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As a follow-up to my previous question, if I want my smartphone application to detect a certain musical note, and I only need to know whether the incoming sound is that musical note or not, with a certain amount of fuzziness, to allow the note to be off-key by x cents.

Given that, is there a superior method over others for speed and accuracy? That is, by knowing that the note you are looking for is, say, a #C3, how best to tell if that note is present or not? I'm assuming that looking for a single note would be easier than separating out all waveforms, and then looking at the results for the fundamental frequency.

In the responses to my original question, one respondent suggested that autocorrelation might work well if you know that the notes are within a certain range. I wonder if autocorrelation would then work even better, if you only have to check for the presence or absence of a certain note (+/- x cents).

Those methods being:

  • Kiss FFT
  • FFTW
  • Discrete Wavelet Transform
  • autocorrelation
  • zero crossing analysis
  • octave-spaced filters
  • DWT

Any thoughts would be appreciated.

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Can you describe the problem in more detail? You're going to be listening with the microphone and activate something when it hears a specific tone? Or are you trying to write a guitar tuner? Or are you trying to write a music transcriber? Is the tone going to be produced by a human voice, an instrument, a transmitter that you also control? Does it need to be a specific wave shape (sine, square), or anything with the right frequency? etc etc –  endolith Oct 14 '09 at 21:26
    
I want to control my software with musical notes played by a (any I hope) musical instrument, or even possibly hummed. –  mahboudz Oct 14 '09 at 22:31
    
Ahh. Well identifying a specific pitch (and not one of its harmonics or subharmonics) is not trivial. A trumpet, for instance, has stronger harmonics than the fundamental. cnx.org/content/m15456/latest/sub_concept-trumpet-spectrum.png But a lot of work has already been done for you. Just search for "pitch estimation", I guess. –  endolith Oct 15 '09 at 16:10

1 Answer 1

up vote 1 down vote accepted

As you describe it, you just need to determine if a particular pitch is present. A very simple (fast) detector would just record the equivalent of one period of the waveform, then record another period and correlate them, like an oversimplified (single-lag) autocorrelation. If there's a high match, you know the waveform being recorded is repeating at around the same period, or a harmonic of it.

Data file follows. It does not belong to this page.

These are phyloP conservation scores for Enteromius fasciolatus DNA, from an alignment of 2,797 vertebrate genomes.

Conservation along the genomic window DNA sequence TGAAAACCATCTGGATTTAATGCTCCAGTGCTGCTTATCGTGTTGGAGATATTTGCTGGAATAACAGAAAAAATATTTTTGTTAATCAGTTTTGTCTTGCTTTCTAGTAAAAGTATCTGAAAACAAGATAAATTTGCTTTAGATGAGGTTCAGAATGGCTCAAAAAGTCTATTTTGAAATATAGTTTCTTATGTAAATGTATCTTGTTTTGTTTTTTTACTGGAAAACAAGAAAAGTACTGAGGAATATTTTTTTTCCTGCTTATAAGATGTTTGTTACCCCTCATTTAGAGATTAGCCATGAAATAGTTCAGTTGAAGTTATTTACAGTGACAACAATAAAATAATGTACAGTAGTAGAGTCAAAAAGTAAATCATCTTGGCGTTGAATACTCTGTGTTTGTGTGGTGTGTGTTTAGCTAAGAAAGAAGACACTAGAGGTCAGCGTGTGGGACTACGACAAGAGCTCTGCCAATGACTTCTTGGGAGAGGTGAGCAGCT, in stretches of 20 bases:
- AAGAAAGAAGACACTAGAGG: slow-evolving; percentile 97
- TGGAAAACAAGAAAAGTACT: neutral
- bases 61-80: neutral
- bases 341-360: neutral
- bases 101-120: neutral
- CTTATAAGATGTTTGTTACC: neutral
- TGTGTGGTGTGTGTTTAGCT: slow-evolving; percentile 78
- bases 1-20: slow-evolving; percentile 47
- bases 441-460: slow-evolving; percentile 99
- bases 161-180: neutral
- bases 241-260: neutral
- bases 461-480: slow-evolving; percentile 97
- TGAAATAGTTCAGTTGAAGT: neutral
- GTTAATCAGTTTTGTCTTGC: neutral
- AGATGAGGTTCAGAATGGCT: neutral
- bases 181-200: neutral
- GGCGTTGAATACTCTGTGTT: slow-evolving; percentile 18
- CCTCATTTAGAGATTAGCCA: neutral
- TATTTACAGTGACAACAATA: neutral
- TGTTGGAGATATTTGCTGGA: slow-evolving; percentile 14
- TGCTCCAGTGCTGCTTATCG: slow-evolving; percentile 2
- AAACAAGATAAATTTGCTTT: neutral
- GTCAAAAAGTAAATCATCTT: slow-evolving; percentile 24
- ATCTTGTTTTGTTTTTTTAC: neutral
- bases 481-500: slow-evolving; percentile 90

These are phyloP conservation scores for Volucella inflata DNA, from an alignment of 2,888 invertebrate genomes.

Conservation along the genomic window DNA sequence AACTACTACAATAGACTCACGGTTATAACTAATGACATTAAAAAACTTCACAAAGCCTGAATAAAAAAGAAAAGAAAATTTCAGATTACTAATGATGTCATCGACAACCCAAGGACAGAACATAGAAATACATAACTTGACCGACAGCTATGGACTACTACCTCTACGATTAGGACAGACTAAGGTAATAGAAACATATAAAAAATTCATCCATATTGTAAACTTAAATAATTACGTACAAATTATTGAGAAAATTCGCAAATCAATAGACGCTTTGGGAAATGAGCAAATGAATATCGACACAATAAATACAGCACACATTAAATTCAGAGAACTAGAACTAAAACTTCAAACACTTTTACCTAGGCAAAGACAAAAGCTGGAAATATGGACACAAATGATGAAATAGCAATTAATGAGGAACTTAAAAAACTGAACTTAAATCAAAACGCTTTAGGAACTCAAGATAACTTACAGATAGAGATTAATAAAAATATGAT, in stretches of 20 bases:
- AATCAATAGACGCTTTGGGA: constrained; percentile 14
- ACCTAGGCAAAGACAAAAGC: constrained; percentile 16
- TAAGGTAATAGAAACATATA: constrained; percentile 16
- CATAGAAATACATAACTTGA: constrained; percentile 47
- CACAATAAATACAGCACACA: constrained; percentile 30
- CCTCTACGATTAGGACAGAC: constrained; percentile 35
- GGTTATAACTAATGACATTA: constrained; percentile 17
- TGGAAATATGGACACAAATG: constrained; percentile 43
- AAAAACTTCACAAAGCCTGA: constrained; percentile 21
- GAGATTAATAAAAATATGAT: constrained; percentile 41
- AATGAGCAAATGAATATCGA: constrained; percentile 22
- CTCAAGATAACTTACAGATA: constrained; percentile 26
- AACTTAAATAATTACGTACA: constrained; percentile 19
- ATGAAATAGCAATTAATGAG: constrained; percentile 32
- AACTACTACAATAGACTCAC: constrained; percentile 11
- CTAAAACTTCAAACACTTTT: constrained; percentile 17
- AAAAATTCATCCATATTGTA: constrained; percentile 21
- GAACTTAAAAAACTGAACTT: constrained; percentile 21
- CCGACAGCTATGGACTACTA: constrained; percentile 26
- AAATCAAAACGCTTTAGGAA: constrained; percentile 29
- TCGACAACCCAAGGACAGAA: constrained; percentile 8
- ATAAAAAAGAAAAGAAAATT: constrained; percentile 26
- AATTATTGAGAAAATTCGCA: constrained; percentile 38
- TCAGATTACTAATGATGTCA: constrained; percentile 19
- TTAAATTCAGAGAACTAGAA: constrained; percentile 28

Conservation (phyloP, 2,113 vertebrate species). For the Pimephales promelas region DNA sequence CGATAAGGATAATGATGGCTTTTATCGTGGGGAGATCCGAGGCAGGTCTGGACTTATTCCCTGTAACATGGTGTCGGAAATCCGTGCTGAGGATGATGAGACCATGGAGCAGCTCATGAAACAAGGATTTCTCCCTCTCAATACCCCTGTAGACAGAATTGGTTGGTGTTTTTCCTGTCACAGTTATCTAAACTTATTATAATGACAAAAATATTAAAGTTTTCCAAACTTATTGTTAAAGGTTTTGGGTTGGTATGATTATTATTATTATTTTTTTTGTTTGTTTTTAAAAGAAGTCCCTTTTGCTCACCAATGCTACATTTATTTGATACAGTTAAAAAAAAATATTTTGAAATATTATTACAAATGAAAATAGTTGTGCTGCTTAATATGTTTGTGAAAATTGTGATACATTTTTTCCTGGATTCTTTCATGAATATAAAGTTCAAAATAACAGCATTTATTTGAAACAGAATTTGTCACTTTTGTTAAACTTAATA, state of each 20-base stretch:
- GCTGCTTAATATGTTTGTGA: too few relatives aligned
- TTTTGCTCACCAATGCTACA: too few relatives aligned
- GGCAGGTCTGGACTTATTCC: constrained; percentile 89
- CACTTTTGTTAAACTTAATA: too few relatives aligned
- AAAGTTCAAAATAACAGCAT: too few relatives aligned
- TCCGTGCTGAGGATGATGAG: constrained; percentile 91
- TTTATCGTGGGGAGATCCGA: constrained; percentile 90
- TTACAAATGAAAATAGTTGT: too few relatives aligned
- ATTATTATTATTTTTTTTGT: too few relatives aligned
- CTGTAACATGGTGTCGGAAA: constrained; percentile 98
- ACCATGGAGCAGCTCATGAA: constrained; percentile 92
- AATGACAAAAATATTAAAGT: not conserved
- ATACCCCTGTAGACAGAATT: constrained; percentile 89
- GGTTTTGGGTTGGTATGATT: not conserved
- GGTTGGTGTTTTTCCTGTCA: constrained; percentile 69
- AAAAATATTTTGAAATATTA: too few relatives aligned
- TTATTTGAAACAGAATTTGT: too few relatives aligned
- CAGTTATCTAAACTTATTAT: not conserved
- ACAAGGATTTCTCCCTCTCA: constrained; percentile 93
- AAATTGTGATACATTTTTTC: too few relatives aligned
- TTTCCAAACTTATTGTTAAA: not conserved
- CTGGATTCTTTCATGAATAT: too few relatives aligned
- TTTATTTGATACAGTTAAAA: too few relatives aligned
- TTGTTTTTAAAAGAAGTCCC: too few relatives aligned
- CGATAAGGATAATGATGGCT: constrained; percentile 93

For instance, to detect 1 kHz, record 1 ms of audio (48 samples at 48 kHz), then record another 1 ms, and compare them (correlate = multiply all samples and sum). If they line up (correlation above some threshold), then you're listening to 1 kHz, 2 kHz, 3 kHz, or some other multiple. Doing several periods would give you more confidence on the match.

A true autocorrelation would tell you which harmonic, specifically, if that's important to you.

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This sounds like a fast way to do it, but I would like to test any of 50 or so notes over 3 or 4 octaves. Actually, I would like to have some level of "fuzziness" as set by the user, so that the notes could be off by some amount of cents. Does that mean it might be better to just do an FFT and look at the resultant frequencies, rather than use autocorrelation. –  mahboudz Oct 14 '09 at 22:38
    
Autocorrelation would be better, I think, since it matches the entire wave shape. With FFT you need to identify which of the maxima corresponds with the fundamental frequency of the wave. For large autocorrelations (matching low frequencies), you can actually speed up the autocorrelation by doing it via the FFT. :) But I think for low numbers of samples, a "naive" implementation can be fast. –  endolith Oct 15 '09 at 16:05
    
And the "fuzziness" is built-in. If you're looking for 100 Hz and the wave is 98 Hz, it will still match, just not as well. –  endolith Oct 15 '09 at 16:44

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